Hostages moved to Guinea border

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The Independent Online
FOUR BRITISH humanitarian workers kidnapped in Liberia by an armed gang have been moved to the Guinea border. Merlin, the aid agency that employs three of the workers, said that they still were being held captive but had not been harmed.

A spokesman for Merlin said: "There is strong diplomatic support to help the group reach Guinea [but] this could take some time if the border remains closed."

A three-man team of British diplomats led by Haydon Warren-Gash, the British ambassador in Abidjan, capital of neighbouring Ivory Coast, was travelling to Liberia yesterday to assist the Liberian government in an effort to help free all six of the confirmed Western hostages.

The aid workers were abducted in Kolahun, north west Liberia, early on Wednesday, the latest in a series of kidnapping in west Africa that also have seen Britons seized in Sierra Leone and Nigeria. There has been no indication of what the kidnappers want.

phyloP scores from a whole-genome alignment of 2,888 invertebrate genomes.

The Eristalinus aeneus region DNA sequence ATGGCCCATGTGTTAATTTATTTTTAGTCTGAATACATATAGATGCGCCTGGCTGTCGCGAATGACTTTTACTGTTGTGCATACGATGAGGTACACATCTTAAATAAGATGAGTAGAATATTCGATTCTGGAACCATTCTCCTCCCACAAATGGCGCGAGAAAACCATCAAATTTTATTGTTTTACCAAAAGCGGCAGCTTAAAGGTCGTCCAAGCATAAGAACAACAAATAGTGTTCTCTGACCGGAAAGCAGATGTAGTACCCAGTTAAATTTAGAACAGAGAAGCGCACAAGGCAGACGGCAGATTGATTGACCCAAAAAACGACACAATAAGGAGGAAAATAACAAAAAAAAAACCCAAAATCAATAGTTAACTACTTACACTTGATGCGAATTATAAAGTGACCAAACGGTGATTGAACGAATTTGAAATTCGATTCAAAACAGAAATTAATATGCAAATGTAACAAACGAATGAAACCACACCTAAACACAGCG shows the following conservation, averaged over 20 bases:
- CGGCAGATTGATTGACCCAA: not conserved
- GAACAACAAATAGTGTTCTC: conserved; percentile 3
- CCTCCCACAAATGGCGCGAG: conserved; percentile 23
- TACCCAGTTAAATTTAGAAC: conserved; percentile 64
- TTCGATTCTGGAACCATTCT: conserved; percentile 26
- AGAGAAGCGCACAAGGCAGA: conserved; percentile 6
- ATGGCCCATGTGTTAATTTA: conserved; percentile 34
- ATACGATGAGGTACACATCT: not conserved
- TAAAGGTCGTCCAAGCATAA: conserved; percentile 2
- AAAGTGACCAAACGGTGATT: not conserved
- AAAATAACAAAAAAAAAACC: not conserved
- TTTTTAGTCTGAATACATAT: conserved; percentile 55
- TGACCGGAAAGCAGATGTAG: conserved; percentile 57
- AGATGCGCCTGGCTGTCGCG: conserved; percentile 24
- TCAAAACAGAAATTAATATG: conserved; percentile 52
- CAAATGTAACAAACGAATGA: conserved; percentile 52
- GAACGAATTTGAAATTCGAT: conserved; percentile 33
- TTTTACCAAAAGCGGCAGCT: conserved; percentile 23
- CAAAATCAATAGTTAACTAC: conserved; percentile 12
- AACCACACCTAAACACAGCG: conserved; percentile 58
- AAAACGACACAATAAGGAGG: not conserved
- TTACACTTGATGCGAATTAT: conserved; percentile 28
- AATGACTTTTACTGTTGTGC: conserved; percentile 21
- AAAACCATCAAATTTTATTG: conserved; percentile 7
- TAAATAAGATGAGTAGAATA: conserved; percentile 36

Dr Mike Roe, 33, from London, midwife Sara Nam, 30, from Carmarthen, west Wales, and transport expert David Heed, 26, from Wellingborough, Northamptonshire were all working for Merlin, rehabilitating hospitals and clinics destroyed in Liberia's long civil war.

Also seized were an unnamed Briton working for the New York-based International Rescue Committee and a Norwegian man and an Italian woman working for the charity Medecins Sans Frontieres.

On Thursday night, Merlin medical director Dr Bruce Laurence said the charity had made radio contact with Dr Roe. Mr Laurence said: "They are still under the control of the armed gang but he assured us that they are all well and unharmed."

The United Nations High Commission for Refugees said that the heightened tensions forced 50 aid workers and their dependents to cross the border yesterday into Guinea.